The thing about Iran nomads is that they are very observant, fast and quiet. They’ve lived their whole life in the mountains and so they’ve become one with the mountains and the rocks themselves. You might feel like you are completely alone in the middle of nowhere in the mountain, but in one second, a nomad might casually emerge from behind the rocks and surprise the hell out of you. While we were replenishing our water supplies, a young boy suddenly appeared right next to the stream and patiently waited for us to fill up our containers. I didn’t even hear him or see him coming.
There are several other families resting in different spots around us. All these families are related to each other in some way and whenever they come across each other, they greet loudly and happily. The women kiss each other several times on the cheeks while continuously reciprocating small talk such as: “how are you? How is your family? Everybody okay?”
Despite our fear that the nomads won’t like being photographed, we soon realized that some of them actually love it. After breaking the ice on the first day, when they started to be comfortable around us, Leyla started asking me to photograph everything and everyone.
In the evening when we had some time on our hands, Leyla called me and brought me to their “neighbours” that were nestled about 50 meters up the hill from where we were staying for the night. This family that Leyla was taking me to, consisted of 3 young women and 2 young men. The elders of the family were probably away, I’m not sure. So then after a very loud greeting and some questions from Leyla about the stranger with her (me!), I started doing a photoshoot and took several family pictures from them. The women were shyer and it took some encouraging to convince them to have a picture taken from just the three of them. After I took the pictures, Leyla had to leave to get back to her own place and prepare tea for the men, but I had to stay to transfer my photos to one of their phones. They kindly offered me tea and started having a conversation with me. Now, you should know that among the nomads, the norms of what’s okay to ask and what’s intrusive are very different from what you know in your city life. Here, small talk with a stranger means you ask them whether they are married or not. It wasn’t different from this family either. First, they asked my age, and then they asked me whether I’m married. So then they were really surprised because in their culture people marry at a young age. Afterwards, they started explaining to me how two of them are almost engaged but the family elders aren’t agreeing to their marriage. The girls even asked me what they should put on their skin to remove the dark spots left because of the extreme sun. Afterwards when I had transferred all the pictures and was walking down to Leyla and our group, one of the girls was coming with me. She told me that I have very nice looking eyebrows and asked me whether I can do her eyebrows the same way. I told her of course, why not? So she said when we’ll get to the destination of our Kooch, she’ll come to find me so I can do her eyebrows the same way. Too bad we never actually went to the last destination, I still wonder if she found someone to do her eyebrows or not.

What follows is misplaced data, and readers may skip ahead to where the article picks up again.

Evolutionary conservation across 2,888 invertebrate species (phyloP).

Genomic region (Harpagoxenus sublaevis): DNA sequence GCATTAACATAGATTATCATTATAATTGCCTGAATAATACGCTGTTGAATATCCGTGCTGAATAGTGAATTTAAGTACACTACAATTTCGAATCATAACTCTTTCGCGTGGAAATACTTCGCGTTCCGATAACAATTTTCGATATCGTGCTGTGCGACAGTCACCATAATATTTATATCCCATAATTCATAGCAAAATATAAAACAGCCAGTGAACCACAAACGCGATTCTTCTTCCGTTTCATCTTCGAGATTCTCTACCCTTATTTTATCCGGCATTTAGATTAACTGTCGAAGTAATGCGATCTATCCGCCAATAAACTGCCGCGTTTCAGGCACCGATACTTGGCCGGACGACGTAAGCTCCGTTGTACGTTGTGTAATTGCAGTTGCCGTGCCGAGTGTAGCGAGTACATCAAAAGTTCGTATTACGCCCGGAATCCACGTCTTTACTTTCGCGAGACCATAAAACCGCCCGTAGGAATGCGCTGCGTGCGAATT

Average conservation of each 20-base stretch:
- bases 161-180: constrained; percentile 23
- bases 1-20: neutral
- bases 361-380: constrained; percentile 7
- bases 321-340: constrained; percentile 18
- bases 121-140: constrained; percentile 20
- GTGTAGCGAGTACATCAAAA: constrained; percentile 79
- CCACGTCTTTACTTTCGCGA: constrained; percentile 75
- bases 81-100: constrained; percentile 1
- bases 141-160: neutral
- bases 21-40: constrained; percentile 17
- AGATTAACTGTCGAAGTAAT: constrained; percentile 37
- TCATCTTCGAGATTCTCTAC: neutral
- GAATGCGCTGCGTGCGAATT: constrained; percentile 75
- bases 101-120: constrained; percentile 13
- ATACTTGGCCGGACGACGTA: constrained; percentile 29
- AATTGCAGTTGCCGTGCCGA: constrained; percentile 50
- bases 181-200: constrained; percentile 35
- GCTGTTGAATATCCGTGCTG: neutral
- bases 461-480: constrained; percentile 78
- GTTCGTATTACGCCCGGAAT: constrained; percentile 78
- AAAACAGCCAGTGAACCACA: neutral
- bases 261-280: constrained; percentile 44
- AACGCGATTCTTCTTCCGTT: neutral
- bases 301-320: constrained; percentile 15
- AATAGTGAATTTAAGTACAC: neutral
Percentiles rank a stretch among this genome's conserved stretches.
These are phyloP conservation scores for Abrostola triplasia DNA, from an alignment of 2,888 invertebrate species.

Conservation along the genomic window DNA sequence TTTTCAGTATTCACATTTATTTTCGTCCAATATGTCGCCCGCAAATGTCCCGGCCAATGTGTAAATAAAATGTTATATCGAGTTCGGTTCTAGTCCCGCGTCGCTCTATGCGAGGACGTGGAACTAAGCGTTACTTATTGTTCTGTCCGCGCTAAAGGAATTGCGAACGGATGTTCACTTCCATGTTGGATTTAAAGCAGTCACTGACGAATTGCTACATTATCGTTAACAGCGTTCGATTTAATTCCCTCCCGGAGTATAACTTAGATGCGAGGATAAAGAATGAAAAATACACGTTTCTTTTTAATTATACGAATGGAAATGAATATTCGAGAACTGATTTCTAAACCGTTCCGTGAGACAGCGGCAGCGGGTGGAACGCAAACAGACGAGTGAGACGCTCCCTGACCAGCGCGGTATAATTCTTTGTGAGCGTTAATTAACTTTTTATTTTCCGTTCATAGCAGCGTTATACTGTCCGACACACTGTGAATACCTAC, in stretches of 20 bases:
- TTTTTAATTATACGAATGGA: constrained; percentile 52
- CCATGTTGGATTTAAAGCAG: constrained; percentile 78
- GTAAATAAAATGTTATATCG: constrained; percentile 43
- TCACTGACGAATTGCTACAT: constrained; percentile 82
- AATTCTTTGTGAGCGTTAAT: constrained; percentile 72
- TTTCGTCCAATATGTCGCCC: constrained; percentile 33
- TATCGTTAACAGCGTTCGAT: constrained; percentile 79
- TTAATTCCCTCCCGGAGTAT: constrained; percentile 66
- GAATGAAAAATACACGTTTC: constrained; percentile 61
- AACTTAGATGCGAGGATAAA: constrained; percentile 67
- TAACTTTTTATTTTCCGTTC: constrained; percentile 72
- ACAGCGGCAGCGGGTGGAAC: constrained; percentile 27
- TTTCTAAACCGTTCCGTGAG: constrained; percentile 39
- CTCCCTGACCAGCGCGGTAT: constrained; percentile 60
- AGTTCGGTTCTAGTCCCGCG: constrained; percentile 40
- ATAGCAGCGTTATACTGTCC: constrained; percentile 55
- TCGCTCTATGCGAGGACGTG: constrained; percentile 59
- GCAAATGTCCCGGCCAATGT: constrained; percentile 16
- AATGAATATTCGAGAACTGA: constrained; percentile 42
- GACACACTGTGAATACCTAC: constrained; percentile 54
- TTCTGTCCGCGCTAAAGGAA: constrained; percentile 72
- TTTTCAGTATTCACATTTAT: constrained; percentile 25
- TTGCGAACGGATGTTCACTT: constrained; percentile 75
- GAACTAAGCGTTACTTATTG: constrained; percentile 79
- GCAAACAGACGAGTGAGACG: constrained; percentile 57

We spend the day talking, resting besides a rock that offers some shade, and then having a small dinner consisting of Tiri bread, Dough, and leftover pasta from lunch. This night was the coldest night of our trip since we are on a higher altitude right now, but tomorrow we will start going down again.
I wake Salina around 4 to take advantage of people being asleep and go to the toilet (behind a rock) before everybody else wakes up and the sun comes up. We start to put our sleeping bag in their cases and tidy up as quickly as possible. Somehow, we manage to be ready at least 20 minutes before the rest of our group wakes up.
Today is our longest day of Kooch. Salina, me and Homayoun start the trek as the sun is coming up. Since many families are doing the Kooch today and they will go from the same route, it’s crucial for us to get a head start from the herds of sheep and goats.
The route today consists of many narrow paths and make-shift stone steps made by the nomads themselves. Soon there is a tidy line of sheep and goats right behind us and their shepherds, trying to find a path for their herds.
I don’t know what we would have done if we didn’t have Leyla with us. She has promised to take care of Salina and the rest of us and to take us from the easiest path that she knows. Whenever we are crossing a narrow path, she takes Salina’s hand and guides her through the steps, while repeatedly shouting “don’t worry, I got you!” in her dialect of Farsi. The nomads are used to talking very loudly to each other because of their lifestyle (no phones, in the mountains, you have to shout in order for other people to hear you). Because of this, even though Leyla is only saying words of encouragement to Salina, at some point Salina said that Leyla’s shouting is making her nervous. I explained to her that Leyla is only trying to encourage her and the shouting is what they’ve gotten used to. Leyla’s English vocabulary consists of one word: okay. But she puts her knowledge of this particular word into good use and every once in a while, Leyla would turn to Salina and ask “okay?” and Salina would smile and say “okay!” and they would continue on.